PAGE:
These Boston athletes reached great heights without great height
Mookie Betts, Julian Edelman, Brad Marchand, and Isaiah Thomas on the challenges of being a small sports star.
If you’ve ever wondered what an athletic-gifts jackpot winner might look like in fledgling form, there’s a YouTube video that could be Rob Gronkowski’s first scouting film.
In the clip, unearthed by CBS and aired on its NFL pregame show last October, a 5-year-old Gronk enthusiastically and efficiently clobbers a pinata during a classroom party. Appearing to be a foot taller than his peers, he uses his height advantage to haul in what appears to be every last piece of candy falling from the sky. Nary a Tootsie Roll hits the floor, and the other kids get an early taste of how NFL defensive backs feel, 20-plus years later, after the 6-foot-6-inch All-Pro tight end catches yet another football.
Gronk’s early pinata domination — he tweeted “Beast!” after he saw the clip — is a reminder that the chosen ones often reveal their supreme talents early. And Boston loves its players big: There’s Gronk, of course. David Ortiz, the Red Sox’ larger-than-life slugger, who’s 6 foot 3. And Zdeno Chara, the Bruins’ skyscraper defenseman, who stands 6 foot 9 without skates. The Celtics’ recent first-round pick, Jaylen Brown, is an NBA tweener at 6 foot 7, but he’s a mere 19 years old. Heck, he may have another growth spurt in him yet.
New England Patriots tight end Rob Gronkowski -Gronk has had hands since Day 1. He was more concerned with candy than footballs when he was younger though.Posted by NFL on CBS on Thursday, October 29, 2015
But a recently discovered video of a different Boston star foreshadows a counter-current in Boston sports — the rise of dominant athletes sized like the rest of us genetic lottery losers. Titled simply “isaiah thomas 6th grade highlights,’’ it’s a 14-minute, 5-second reel of the Celtics guard’s sixth-grade basketball team in Tacoma, Washington.
Thomas stands out among his classmates for his skill and polish — the video is not a minute old before he makes a nifty move, wrapping the ball around his waist and finishing with his left hand, a trick still prominent in his repertoire. But watching him did not inspire the immediate belief that the kid would someday become an NBA All-Star. Yes, he was the best player. But he was not the biggest, and size — or a lack of it — is what so often culls even promising prospects. In sports, as in life, it’s the Gronks who usually end up with all the candy.
But not in Boston, not right now. Our sports-mad city has always been a place willing to embrace the smaller athlete, the undersized underdog. The modern patron saint is Boston College football legend Doug Flutie, who has his own statue in Chestnut Hill. Dustin Pedroia has been a Red Sox star for a decade. Brock Holt and Andrew Benintendi are popular among the Fenway Faithful. Pedroia is 5 foot 9, the rest are listed, generously, at 5 feet 10 inches. Torey Krug, meanwhile, is a skillful offensive defenseman for the Bruins despite being only 5 foot 9, small for an NHL defenseman.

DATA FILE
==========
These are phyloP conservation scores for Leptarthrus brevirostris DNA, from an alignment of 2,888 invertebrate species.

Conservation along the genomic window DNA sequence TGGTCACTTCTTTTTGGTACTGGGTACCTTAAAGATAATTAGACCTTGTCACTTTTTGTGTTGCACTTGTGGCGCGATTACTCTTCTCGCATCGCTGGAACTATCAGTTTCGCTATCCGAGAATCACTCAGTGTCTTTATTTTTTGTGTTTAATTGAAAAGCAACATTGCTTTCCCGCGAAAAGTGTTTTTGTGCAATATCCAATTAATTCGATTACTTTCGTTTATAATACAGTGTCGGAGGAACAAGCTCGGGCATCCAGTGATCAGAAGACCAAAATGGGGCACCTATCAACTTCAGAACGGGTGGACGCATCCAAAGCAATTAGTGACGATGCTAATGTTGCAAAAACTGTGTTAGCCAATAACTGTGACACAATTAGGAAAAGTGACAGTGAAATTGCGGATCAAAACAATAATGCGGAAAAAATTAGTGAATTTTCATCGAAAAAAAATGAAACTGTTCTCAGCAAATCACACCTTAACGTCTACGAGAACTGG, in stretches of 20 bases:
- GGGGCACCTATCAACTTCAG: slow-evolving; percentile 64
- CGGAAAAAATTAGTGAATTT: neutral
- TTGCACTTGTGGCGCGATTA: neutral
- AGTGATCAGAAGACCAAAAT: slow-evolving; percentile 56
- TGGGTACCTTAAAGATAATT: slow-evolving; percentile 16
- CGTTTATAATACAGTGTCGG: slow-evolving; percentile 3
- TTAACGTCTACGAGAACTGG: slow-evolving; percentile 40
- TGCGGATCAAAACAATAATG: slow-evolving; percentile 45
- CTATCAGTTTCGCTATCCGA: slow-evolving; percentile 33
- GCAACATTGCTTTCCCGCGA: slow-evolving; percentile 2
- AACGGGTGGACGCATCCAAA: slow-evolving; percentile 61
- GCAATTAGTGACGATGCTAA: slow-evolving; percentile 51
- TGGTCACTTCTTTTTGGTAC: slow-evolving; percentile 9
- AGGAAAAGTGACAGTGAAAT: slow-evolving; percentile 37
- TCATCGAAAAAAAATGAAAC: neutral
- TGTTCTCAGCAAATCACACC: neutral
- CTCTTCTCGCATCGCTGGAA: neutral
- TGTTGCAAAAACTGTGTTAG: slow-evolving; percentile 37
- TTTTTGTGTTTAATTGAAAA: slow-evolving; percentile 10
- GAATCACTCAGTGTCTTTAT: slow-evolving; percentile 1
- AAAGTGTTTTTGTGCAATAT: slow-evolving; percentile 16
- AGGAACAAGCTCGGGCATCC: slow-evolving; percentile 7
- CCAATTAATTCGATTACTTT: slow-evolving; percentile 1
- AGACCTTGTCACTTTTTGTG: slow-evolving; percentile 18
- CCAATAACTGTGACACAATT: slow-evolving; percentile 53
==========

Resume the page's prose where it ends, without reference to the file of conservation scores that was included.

And they aren’t even the best of the current Boston professional athletes who have reached great heights without great height, who never let vertical challenges cloud their horizons. Remarkably, there is at least one small superstar on all four of Boston’s most prominent teams. Isaiah Thomas (5 foot 9) led the Celtics in scoring last season and tied former Houston Rocket Calvin Murphy as the shortest player ever to make an All-Star team. Brad Marchand (5 foot 9) led the Bruins with a career-high 37 goals. Mookie Betts (5 foot 9) emerged as one of the most charismatic and promising young players in baseball, earning MVP votes in 2015, his first full season, and ascending even higher with the Sox this season. And Julian Edelman (5 foot 10), who caught the go-ahead touchdown in Super Bowl XLIX, added 61 catches last year while proving as important to the Patriots offense as Gronkowski.
Thomas, Marchand, Betts, and Edelman are all average height off the field, but play sports where average means being 6 foot 1 (baseball, hockey), 6 foot 2 (football), or 6 foot 7 (basketball). Every one of them has overcome preconceived notions based on their lack of height to become a genuine star in his particular sport. They all were told at some point that a pro career probably wouldn’t happen, that it might be best to find another dream. Thomas was the 60th and last player chosen in the 2011 NBA Draft, by the Sacramento Kings. Marchand did not score a single goal in 20 games during his first NHL season, 2009-10, and wondered if he’d ever get another chance. Betts was the 172d player chosen in the 2011 amateur draft by the Red Sox and was considered a talented but raw prospect. Edelman, after a record-setting career as a quarterback at Kent State, was not even invited to the annual NFL Combine, where approximately 330 college players audition for NFL scouts.
It’s no wonder the four players, all in their 20s except Edelman, who turned 30 this year, share something of a growing kinship. Betts favored basketball as a multi-sport standout growing up in Brentwood, Tennessee, and says he enjoys watching Thomas play. Thomas says he loves how Betts has become a home-run hitter, his power transcending his size. Edelman and Marchand are friends who work out together from time to time.
“I have a lot of respect for those guys,’’ says Marchand, one of the feistiest players in the NHL. He also cites Dustin Pedroia as someone he admires. “In professional sports, there are very few guys who are small and really excel. They’re all great players. If you look at all of them — all of us — they’re all workhorses,” Marchand says. “Boston loves people that work hard and lay their heart on the line. That’s the fire in each one of us. You can’t be intimidated by anyone. We all kind of have that fight in us. We might not be the tallest guys or the biggest, but we’re going to stand up for ourselves,” says the man dubbed “the little ball of hate.”